October 17, 2011 at 6:24 pm | Report abuse |
  13. docserveralson

    This 99% thing is bogus and a rip-off of an old piece of marketing employed by the American Motorcycle Association in the 1950s, after the exploitation film "The Wild One" came out and turned the public against motorcyclists. The AMA wrote that 99% of the motorcyclists in the country were normal, everyday people. Outlaw gangs took to calling themselves "One Percenters," with an accompanying 1% patch. More recently, Christian biker clubs decided that they were the majority of riders and called themselves "Ninety-nine percenters" with their own patch. Most riders are NOT Christians or criminals, but both ripped off the majority.

    This is what is happening now. We all have the need for a better economy in common, but we diverge greatly from there. Stop claiming you are 99%. Come up with something original besides this and failed, bloody, Marxist solutions.

    October 17, 2011 at 6:02 pm | Report abuse |
    • No Tea Please

      It's almost as dopey as that GOP "999" plan. Except the 99% is an actual mathematical reality...and you're in it.

      October 17, 2011 at 6:06 pm | Report abuse |
  14. TriXen

    I wonder if any of you "Occupy" supporters have 401K's. If you do, you're hypocrites–all of you. As far as this "99%" b/s goes, it's just that–B.S. It implies that everyone other than the top 1% of wage earners agrees with your position, and that just isn't true. Socialism destroys economies. Capitalism drives people to work harder to succeed. If you fail in a capitalist economic system, it's your own fault.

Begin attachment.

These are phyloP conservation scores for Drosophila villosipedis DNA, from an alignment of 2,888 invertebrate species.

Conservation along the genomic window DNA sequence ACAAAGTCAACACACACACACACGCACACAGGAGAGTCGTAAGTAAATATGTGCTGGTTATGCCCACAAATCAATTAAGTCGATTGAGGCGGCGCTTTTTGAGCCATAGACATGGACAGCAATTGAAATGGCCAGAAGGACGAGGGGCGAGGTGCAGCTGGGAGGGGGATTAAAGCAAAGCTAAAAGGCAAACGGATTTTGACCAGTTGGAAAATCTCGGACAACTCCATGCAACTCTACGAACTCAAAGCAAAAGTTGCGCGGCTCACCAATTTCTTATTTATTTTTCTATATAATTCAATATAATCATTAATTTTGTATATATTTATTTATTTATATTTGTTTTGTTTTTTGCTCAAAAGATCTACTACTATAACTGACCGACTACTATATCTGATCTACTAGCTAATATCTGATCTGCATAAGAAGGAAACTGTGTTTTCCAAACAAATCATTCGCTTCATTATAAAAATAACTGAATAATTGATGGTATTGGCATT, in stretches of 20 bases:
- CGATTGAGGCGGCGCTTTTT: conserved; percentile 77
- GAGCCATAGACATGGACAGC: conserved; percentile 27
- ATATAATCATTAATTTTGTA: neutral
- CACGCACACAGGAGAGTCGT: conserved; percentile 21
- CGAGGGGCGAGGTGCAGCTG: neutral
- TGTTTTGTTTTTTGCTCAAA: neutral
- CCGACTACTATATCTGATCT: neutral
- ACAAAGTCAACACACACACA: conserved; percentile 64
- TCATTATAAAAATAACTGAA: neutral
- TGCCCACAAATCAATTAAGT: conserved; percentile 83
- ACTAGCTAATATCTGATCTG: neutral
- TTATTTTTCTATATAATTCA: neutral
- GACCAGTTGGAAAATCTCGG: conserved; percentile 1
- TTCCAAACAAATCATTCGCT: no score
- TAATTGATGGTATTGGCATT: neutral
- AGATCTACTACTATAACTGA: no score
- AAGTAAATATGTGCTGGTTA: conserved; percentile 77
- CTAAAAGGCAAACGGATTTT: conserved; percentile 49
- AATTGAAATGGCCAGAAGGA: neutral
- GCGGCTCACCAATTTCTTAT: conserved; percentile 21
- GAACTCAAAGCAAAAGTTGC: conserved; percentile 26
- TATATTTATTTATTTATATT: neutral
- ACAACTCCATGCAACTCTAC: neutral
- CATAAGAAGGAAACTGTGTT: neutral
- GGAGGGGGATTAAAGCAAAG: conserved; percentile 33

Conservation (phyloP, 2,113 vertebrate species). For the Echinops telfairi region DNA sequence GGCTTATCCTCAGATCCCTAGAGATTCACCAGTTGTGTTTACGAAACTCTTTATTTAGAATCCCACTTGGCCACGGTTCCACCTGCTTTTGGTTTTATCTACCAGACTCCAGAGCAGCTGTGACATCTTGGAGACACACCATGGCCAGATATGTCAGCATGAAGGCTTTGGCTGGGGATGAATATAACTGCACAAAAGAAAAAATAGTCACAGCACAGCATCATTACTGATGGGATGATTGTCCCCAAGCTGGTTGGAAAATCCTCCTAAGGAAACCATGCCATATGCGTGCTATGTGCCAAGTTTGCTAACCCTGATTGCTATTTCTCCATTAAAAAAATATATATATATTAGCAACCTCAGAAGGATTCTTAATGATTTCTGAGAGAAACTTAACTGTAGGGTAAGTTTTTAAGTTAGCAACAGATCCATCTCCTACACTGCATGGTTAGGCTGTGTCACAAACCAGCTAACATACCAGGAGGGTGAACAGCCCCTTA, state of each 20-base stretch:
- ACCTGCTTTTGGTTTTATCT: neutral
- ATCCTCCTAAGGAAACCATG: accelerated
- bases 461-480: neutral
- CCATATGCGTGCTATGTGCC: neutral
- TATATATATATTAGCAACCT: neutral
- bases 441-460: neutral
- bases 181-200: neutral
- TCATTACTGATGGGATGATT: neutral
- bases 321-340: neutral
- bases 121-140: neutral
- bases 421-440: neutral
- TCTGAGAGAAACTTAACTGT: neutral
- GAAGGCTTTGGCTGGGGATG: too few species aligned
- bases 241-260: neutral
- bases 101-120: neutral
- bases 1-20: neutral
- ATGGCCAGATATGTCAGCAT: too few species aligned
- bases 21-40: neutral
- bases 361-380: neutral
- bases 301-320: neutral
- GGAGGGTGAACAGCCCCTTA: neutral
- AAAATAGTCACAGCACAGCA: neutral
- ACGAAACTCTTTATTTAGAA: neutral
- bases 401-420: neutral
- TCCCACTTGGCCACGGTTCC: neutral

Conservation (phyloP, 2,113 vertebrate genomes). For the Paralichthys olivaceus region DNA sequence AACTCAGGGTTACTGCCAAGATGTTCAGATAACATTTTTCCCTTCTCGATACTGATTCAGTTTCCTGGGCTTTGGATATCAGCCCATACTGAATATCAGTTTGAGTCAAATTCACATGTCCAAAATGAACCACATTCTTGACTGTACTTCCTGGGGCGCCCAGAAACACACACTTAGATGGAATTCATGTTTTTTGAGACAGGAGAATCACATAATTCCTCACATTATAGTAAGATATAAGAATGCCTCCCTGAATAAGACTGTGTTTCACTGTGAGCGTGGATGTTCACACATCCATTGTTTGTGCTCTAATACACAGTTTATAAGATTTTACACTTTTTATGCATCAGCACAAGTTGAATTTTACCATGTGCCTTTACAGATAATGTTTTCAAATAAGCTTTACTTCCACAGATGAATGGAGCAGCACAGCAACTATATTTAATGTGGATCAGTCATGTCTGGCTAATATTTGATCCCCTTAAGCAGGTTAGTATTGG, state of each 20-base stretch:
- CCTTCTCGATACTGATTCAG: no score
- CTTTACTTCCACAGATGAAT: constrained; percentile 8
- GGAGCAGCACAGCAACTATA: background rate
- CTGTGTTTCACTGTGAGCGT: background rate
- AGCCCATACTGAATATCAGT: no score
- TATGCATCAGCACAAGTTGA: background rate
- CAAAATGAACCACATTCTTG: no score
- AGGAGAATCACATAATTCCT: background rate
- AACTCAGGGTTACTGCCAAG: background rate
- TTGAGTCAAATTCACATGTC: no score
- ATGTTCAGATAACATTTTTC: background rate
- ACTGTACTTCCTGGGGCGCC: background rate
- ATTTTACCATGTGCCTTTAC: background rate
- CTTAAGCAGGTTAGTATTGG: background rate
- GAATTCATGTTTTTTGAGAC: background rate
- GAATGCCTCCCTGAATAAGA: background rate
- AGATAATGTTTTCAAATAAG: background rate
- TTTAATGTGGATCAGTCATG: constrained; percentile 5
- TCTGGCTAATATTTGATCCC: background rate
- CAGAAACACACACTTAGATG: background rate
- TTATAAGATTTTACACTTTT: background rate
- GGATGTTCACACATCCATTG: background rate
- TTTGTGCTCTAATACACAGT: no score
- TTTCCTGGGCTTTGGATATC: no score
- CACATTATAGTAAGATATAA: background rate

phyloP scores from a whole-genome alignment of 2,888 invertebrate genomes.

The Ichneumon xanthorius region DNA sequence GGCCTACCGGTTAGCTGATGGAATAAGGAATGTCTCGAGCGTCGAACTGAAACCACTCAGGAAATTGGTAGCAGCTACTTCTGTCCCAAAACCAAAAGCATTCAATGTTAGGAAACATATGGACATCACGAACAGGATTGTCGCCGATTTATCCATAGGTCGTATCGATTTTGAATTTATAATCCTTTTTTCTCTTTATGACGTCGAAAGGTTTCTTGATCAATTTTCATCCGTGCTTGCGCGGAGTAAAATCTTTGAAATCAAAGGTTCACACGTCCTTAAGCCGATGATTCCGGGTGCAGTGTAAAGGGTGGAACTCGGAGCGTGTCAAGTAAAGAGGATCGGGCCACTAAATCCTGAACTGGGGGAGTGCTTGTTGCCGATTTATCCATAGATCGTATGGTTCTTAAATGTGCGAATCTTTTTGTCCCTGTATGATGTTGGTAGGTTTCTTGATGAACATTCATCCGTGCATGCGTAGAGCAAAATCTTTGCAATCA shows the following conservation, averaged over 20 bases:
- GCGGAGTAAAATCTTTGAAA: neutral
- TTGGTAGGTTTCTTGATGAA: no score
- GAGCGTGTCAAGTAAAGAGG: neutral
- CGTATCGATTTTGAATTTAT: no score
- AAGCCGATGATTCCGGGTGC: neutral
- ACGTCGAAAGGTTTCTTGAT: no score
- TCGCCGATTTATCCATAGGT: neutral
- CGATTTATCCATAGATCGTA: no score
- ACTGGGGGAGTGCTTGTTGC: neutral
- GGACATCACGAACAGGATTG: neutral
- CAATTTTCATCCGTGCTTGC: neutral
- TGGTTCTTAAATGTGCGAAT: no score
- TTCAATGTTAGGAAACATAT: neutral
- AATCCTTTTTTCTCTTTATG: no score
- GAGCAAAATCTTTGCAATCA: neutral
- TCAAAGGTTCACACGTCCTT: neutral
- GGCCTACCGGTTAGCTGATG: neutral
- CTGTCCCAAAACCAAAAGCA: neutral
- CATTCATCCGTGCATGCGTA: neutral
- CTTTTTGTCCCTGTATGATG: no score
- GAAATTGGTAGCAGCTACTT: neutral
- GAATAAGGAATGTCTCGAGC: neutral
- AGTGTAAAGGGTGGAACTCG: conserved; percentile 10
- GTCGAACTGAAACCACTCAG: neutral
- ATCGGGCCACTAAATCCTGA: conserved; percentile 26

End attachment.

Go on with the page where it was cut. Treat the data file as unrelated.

October 17, 2011 at 6:05 pm | Report abuse |
    • No Tea Please

      Yes, the GOP Jesus will damn you to hell if you lose money in the stock market. 😉 🙂 😉

      October 17, 2011 at 6:11 pm | Report abuse |
    • Tonelok

      Most of these protestors live in hypocracy. So your arguement is invalid. I agree with the protestors in some sense, seeing as expected wages for newly graduates are less than the average college debt acrued. But even that is mostly the fault of colleges extorting a piece of paper.

      October 17, 2011 at 6:14 pm | Report abuse |
    • Idea

      Its grandmas fault that her bank went belly up and lost her entire retirement accout? It uncle Jims fault that the company her worked at for 15 years decided to lay him off rather than giving the executives a modest pay cut? Theres a reason they call it a recession TriXen. People are loosing jobs due to know fault of their own.

      October 17, 2011 at 6:38 pm | Report abuse |
  15. NASA Brat

    They (the governments and the Financial sector) had better hope these people get a leader with a defined message soon what and that's considered acceptable. There are too many people wandering around without direction and this is ripe for a real Looney Toon to step up and start a movement/revolution the feds aren't ready for. There are a couple of demographics you don't want to pi$$ off too much, the old people because there are millions of us and the young people, because they have little to lose, ( they don't have jobs to be fired from) and in 20 years will be remembered fondly for standing up to the perceived /real tyranny of the current government.

    October 17, 2011 at 6:37 pm | Report abuse |